This is a terrible film to watch if you have just broken up with someone. It perfectly encompasses the beauty of the mundane that you miss the most from any relationship. Shot entirely from an aerial position, this six and half minute short can be summarised by the it’s own tag line ‘Look down on the moments that make a love story’. Forget about your kissing in the rain sequences that Hollywood flashes at us because Jack Tew directs a piece filled with tiny subtle details, the bits that you purposefully skim over when you reminisce.
The story unfolds from below us. We stare down at a boy and girl falling in and out of love. They take pictures together, smoke weed, get drunk and throw up, watch telly, eat take away food and throw things at each other. It is an ingenious way to simultaneously feel alone and comforted by your current and past relationships. Tew’s biggest achievement is the distancing technique he uses in his camera placement. The viewer becomes a passive onlooker. We are definitely not apart of this coupling, thus allowing the film to have a more universal meaning. We see ourselves as the boy or as the girl and we replace the dialogue free short into a dialogue filled memory.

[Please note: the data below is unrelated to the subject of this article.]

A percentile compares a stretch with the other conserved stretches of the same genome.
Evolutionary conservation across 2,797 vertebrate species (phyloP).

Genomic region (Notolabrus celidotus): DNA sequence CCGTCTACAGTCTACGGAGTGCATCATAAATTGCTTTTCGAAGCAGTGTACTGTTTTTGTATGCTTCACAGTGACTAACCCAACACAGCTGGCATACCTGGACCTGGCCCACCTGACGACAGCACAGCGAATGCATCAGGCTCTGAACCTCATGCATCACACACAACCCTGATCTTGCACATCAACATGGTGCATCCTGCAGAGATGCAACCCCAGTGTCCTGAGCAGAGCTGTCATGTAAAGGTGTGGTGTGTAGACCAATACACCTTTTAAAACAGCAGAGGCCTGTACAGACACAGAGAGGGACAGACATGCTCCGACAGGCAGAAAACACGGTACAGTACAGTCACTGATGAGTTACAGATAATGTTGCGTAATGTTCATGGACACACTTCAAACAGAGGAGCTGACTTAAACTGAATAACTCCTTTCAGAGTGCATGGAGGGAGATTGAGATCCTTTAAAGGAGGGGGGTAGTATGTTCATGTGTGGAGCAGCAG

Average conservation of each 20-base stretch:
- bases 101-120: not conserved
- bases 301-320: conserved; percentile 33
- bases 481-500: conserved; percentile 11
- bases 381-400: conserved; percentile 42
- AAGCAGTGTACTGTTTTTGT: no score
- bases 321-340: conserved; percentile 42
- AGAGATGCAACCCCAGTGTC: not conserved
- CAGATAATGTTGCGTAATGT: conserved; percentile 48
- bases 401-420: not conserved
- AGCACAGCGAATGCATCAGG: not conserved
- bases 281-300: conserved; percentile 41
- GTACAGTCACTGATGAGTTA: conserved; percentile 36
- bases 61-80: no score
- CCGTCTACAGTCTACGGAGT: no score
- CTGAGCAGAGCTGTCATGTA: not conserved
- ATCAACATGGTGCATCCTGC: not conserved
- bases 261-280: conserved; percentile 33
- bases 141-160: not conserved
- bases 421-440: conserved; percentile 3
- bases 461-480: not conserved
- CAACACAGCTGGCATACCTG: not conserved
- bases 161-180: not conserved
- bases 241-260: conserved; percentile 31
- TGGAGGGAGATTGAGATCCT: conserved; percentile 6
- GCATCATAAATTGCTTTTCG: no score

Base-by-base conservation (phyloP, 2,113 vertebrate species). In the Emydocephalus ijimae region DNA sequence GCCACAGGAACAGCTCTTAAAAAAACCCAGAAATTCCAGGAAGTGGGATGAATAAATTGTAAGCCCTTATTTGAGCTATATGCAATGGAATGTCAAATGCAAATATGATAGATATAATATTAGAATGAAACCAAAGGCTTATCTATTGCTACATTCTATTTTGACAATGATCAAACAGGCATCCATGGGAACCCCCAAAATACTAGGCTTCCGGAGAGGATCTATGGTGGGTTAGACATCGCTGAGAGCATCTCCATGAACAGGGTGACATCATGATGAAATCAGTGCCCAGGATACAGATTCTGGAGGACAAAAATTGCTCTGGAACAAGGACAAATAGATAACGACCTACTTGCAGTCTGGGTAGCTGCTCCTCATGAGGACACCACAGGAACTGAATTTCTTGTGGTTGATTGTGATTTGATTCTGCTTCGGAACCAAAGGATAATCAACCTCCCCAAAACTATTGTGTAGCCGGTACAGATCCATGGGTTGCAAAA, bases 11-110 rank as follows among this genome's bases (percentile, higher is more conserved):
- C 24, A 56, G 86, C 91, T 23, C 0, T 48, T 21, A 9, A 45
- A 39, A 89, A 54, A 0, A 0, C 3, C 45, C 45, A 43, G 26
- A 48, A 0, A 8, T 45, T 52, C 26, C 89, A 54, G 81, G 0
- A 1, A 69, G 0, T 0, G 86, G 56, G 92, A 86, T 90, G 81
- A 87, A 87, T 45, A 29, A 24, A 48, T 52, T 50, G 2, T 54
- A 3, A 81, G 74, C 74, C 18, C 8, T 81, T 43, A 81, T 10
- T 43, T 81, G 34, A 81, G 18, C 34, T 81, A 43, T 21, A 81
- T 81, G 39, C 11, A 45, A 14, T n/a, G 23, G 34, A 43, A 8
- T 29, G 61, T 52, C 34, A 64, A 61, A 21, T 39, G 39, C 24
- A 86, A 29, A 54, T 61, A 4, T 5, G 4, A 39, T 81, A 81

Tew is giving credit to his audience. He understands that he doesn’t need to spell out each scene, tell us the names of his characters of even what is happening before or after each shot. He expects us to fill in the blanks. This is a very emotional and human approach to telling a love story. You will remember the times your partner stayed up late to talk to you rather than all the fancy meals that never materialised. This is a great understated short where the viewer is the king of context.